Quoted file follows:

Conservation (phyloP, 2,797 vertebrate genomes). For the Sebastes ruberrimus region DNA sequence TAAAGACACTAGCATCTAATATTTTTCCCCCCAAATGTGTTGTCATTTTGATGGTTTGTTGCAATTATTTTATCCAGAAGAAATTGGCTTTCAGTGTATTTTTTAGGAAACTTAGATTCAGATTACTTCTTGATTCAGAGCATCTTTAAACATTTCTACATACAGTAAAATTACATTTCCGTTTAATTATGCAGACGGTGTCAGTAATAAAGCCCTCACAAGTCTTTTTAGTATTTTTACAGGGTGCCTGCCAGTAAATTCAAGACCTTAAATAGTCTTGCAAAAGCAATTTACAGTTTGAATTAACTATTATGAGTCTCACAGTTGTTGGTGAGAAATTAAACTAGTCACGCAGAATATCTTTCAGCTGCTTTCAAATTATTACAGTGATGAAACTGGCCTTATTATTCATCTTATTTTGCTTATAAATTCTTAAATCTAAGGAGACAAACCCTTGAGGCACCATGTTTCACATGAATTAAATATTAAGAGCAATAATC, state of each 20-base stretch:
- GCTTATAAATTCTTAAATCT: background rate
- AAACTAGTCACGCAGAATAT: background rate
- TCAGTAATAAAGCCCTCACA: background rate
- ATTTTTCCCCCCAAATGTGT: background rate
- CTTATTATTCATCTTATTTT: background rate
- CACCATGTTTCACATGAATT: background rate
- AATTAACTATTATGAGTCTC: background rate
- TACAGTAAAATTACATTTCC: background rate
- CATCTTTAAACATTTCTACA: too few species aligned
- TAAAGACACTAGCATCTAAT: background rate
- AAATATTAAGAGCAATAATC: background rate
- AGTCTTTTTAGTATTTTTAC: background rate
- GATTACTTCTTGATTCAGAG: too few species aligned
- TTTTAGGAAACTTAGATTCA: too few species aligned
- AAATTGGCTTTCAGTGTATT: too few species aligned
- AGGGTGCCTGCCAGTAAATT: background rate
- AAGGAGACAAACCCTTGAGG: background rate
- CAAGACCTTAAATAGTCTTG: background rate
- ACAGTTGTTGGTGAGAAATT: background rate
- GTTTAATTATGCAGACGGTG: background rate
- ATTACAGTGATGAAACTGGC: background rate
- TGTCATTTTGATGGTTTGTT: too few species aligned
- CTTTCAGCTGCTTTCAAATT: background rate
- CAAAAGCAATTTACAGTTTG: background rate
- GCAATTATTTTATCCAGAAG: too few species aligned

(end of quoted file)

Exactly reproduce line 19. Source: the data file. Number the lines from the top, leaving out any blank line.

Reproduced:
- CAAGACCTTAAATAGTCTTG: background rate